The amount of grass-root activity is quite amazing. And after being a part of two small e-protests, it is great to see people from all backgrounds exploiting the collaborative nature of the Internet. Am sure most of them do not perceive this as "collaborative this or that". They can see the power of like minded individuals coming together.
This form of citizen participation, is more evidence of the wave of "consumer-centered design" (or "citizen-center design") that I see on the horizon. I am drawn to comparing this to the wave of "user-centered design" that came after the launch of the PC and the Local Area Network.
And I wonder... would policy makers and government learn from that period? i.e to learn to help their citizens particpate even more in matters of society? to shape policy that really solves the issues felt at the grass root-level? Learning in much the same way IT departments eventually learned to helping their users? (I think most IT departments grudingly accomodate end-user flexibility -- but they have struck a good balance between educating users and enforcing policy --- freedom with responsibility).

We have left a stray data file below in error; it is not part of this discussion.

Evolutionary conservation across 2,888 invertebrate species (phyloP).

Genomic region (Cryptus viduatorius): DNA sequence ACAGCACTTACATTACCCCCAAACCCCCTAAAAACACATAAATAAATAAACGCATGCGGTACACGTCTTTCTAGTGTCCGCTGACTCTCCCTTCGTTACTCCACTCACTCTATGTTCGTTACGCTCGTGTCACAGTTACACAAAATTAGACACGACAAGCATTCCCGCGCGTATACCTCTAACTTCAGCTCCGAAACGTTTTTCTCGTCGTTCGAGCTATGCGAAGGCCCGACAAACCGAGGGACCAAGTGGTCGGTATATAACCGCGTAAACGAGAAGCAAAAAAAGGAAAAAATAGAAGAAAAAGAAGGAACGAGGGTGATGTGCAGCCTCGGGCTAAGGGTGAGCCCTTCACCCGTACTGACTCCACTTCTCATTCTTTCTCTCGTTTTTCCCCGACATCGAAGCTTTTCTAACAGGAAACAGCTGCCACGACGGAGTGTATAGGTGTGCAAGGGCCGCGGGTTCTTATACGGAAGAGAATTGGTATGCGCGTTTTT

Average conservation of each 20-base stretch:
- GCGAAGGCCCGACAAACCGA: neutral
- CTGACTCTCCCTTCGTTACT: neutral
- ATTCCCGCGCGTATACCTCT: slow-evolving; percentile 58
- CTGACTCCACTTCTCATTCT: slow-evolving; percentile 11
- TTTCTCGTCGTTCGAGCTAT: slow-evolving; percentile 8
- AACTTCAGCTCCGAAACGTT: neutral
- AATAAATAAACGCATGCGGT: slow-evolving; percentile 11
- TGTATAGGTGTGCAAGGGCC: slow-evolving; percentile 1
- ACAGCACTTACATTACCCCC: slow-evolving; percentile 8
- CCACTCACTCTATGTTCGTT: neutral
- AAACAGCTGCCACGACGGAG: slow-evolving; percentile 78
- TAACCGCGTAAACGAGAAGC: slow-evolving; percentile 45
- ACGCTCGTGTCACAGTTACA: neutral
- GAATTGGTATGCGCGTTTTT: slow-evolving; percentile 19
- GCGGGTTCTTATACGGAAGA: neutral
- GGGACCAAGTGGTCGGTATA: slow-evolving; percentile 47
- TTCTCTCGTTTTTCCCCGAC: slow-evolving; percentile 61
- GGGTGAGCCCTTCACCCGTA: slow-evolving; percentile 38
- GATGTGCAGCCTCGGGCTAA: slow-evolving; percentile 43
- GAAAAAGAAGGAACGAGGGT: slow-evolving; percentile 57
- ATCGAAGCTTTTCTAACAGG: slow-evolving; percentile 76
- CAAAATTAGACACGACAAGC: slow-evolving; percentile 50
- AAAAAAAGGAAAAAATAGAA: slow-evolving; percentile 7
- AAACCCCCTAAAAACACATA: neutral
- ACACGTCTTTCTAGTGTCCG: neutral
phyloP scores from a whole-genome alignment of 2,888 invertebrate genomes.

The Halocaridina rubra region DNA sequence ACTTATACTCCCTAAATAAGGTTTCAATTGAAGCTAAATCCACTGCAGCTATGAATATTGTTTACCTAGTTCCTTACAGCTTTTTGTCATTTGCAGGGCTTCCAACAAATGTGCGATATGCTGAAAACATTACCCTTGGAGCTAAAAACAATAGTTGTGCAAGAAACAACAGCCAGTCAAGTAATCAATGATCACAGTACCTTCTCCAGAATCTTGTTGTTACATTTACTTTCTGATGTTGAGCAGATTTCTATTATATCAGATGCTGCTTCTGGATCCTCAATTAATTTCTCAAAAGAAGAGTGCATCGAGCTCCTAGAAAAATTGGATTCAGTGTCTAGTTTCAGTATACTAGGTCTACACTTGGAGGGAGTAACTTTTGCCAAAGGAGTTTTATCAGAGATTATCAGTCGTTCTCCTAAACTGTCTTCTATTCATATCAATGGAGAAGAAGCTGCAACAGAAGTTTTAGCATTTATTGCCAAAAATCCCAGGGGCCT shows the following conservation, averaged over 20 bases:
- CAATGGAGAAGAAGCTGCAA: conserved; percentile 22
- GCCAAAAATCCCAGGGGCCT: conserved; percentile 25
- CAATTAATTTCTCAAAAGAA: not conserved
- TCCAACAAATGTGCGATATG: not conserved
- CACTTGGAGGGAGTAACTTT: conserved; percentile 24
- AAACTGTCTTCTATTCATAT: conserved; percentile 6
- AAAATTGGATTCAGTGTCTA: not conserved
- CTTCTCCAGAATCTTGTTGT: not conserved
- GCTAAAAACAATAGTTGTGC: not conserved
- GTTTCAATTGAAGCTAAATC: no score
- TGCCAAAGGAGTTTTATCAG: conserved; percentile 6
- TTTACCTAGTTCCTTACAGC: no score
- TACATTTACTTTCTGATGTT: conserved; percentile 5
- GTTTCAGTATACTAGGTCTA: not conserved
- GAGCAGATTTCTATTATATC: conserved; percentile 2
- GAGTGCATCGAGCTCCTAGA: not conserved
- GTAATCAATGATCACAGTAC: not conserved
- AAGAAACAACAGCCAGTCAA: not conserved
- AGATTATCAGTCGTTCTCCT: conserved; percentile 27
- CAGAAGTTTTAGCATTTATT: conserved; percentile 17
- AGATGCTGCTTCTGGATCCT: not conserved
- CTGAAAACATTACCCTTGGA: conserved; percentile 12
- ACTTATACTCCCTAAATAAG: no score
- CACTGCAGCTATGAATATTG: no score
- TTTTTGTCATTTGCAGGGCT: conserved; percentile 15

And so, I continue to live in the hope that the Digital Society (powered by Internet technologies) will help citizens to participate more in shaping their own lives.
However, I am clueless how politicians will react to this state of "citizen-centered design". After all:
- Why would they need 4 (or 5 or 7) years in office to represent citizens?
- Why would they have to congregate in the capital?
- Why have long and laborious election campaigns?
Many questions ... Stay tuned to your society ...